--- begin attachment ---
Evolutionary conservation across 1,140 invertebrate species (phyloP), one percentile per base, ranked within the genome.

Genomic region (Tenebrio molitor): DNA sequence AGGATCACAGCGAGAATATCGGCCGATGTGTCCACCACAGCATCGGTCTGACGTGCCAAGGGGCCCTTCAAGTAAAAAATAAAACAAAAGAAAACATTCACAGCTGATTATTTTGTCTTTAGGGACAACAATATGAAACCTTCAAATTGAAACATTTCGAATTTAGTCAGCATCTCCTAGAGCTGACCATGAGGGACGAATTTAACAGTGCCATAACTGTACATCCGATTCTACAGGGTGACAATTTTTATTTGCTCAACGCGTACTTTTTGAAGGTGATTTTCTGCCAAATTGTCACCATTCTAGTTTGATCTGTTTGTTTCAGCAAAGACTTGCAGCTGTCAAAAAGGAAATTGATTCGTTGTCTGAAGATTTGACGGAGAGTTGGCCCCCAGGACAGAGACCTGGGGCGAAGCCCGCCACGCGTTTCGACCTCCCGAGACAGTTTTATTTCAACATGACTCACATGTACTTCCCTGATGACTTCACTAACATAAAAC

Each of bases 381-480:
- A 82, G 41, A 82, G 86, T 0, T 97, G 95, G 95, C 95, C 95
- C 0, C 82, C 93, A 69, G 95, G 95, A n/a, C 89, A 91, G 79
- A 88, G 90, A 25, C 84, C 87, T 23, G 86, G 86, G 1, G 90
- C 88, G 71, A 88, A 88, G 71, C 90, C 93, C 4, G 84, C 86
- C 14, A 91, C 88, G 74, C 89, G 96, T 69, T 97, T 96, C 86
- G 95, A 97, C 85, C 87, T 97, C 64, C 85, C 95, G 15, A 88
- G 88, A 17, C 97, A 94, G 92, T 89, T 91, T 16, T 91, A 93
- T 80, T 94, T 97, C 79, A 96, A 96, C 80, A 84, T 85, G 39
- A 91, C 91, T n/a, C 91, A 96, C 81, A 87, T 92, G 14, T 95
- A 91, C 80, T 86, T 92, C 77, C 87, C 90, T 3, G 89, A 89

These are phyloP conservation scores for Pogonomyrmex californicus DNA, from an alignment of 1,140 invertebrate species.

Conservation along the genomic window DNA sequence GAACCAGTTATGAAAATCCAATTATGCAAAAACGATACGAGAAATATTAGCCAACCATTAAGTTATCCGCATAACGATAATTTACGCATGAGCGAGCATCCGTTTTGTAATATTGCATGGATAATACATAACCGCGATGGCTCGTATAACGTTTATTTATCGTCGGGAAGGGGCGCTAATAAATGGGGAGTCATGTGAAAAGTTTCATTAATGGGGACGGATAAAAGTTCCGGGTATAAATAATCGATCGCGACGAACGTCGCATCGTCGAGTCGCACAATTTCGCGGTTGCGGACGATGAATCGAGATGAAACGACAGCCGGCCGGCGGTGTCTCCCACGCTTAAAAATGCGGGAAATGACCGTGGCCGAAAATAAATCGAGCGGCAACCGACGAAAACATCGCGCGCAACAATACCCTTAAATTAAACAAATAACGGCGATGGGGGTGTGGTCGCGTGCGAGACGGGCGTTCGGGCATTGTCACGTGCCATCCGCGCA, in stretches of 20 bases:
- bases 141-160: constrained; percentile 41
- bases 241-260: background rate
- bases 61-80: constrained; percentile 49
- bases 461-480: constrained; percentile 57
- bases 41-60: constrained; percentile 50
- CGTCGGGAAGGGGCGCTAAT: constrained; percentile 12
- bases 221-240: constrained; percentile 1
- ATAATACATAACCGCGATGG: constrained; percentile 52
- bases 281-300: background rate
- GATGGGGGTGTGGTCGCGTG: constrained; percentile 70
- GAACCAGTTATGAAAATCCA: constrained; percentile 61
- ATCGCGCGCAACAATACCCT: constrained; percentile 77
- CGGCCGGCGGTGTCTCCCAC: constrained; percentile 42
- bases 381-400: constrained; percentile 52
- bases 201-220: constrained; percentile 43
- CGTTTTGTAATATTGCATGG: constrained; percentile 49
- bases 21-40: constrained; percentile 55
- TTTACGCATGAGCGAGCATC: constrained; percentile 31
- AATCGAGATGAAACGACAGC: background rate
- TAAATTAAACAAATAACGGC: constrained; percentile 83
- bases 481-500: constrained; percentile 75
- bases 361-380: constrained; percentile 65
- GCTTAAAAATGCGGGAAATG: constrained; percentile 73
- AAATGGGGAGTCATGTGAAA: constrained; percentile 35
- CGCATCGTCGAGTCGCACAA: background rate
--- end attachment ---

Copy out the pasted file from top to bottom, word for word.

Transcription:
Evolutionary conservation across 1,140 invertebrate species (phyloP), one percentile per base, ranked within the genome.

Genomic region (Tenebrio molitor): DNA sequence AGGATCACAGCGAGAATATCGGCCGATGTGTCCACCACAGCATCGGTCTGACGTGCCAAGGGGCCCTTCAAGTAAAAAATAAAACAAAAGAAAACATTCACAGCTGATTATTTTGTCTTTAGGGACAACAATATGAAACCTTCAAATTGAAACATTTCGAATTTAGTCAGCATCTCCTAGAGCTGACCATGAGGGACGAATTTAACAGTGCCATAACTGTACATCCGATTCTACAGGGTGACAATTTTTATTTGCTCAACGCGTACTTTTTGAAGGTGATTTTCTGCCAAATTGTCACCATTCTAGTTTGATCTGTTTGTTTCAGCAAAGACTTGCAGCTGTCAAAAAGGAAATTGATTCGTTGTCTGAAGATTTGACGGAGAGTTGGCCCCCAGGACAGAGACCTGGGGCGAAGCCCGCCACGCGTTTCGACCTCCCGAGACAGTTTTATTTCAACATGACTCACATGTACTTCCCTGATGACTTCACTAACATAAAAC

Each of bases 381-480:
- A 82, G 41, A 82, G 86, T 0, T 97, G 95, G 95, C 95, C 95
- C 0, C 82, C 93, A 69, G 95, G 95, A n/a, C 89, A 91, G 79
- A 88, G 90, A 25, C 84, C 87, T 23, G 86, G 86, G 1, G 90
- C 88, G 71, A 88, A 88, G 71, C 90, C 93, C 4, G 84, C 86
- C 14, A 91, C 88, G 74, C 89, G 96, T 69, T 97, T 96, C 86
- G 95, A 97, C 85, C 87, T 97, C 64, C 85, C 95, G 15, A 88
- G 88, A 17, C 97, A 94, G 92, T 89, T 91, T 16, T 91, A 93
- T 80, T 94, T 97, C 79, A 96, A 96, C 80, A 84, T 85, G 39
- A 91, C 91, T n/a, C 91, A 96, C 81, A 87, T 92, G 14, T 95
- A 91, C 80, T 86, T 92, C 77, C 87, C 90, T 3, G 89, A 89

These are phyloP conservation scores for Pogonomyrmex californicus DNA, from an alignment of 1,140 invertebrate species.

Conservation along the genomic window DNA sequence GAACCAGTTATGAAAATCCAATTATGCAAAAACGATACGAGAAATATTAGCCAACCATTAAGTTATCCGCATAACGATAATTTACGCATGAGCGAGCATCCGTTTTGTAATATTGCATGGATAATACATAACCGCGATGGCTCGTATAACGTTTATTTATCGTCGGGAAGGGGCGCTAATAAATGGGGAGTCATGTGAAAAGTTTCATTAATGGGGACGGATAAAAGTTCCGGGTATAAATAATCGATCGCGACGAACGTCGCATCGTCGAGTCGCACAATTTCGCGGTTGCGGACGATGAATCGAGATGAAACGACAGCCGGCCGGCGGTGTCTCCCACGCTTAAAAATGCGGGAAATGACCGTGGCCGAAAATAAATCGAGCGGCAACCGACGAAAACATCGCGCGCAACAATACCCTTAAATTAAACAAATAACGGCGATGGGGGTGTGGTCGCGTGCGAGACGGGCGTTCGGGCATTGTCACGTGCCATCCGCGCA, in stretches of 20 bases:
- bases 141-160: constrained; percentile 41
- bases 241-260: background rate
- bases 61-80: constrained; percentile 49
- bases 461-480: constrained; percentile 57
- bases 41-60: constrained; percentile 50
- CGTCGGGAAGGGGCGCTAAT: constrained; percentile 12
- bases 221-240: constrained; percentile 1
- ATAATACATAACCGCGATGG: constrained; percentile 52
- bases 281-300: background rate
- GATGGGGGTGTGGTCGCGTG: constrained; percentile 70
- GAACCAGTTATGAAAATCCA: constrained; percentile 61
- ATCGCGCGCAACAATACCCT: constrained; percentile 77
- CGGCCGGCGGTGTCTCCCAC: constrained; percentile 42
- bases 381-400: constrained; percentile 52
- bases 201-220: constrained; percentile 43
- CGTTTTGTAATATTGCATGG: constrained; percentile 49
- bases 21-40: constrained; percentile 55
- TTTACGCATGAGCGAGCATC: constrained; percentile 31
- AATCGAGATGAAACGACAGC: background rate
- TAAATTAAACAAATAACGGC: constrained; percentile 83
- bases 481-500: constrained; percentile 75
- bases 361-380: constrained; percentile 65
- GCTTAAAAATGCGGGAAATG: constrained; percentile 73
- AAATGGGGAGTCATGTGAAA: constrained; percentile 35
- CGCATCGTCGAGTCGCACAA: background rate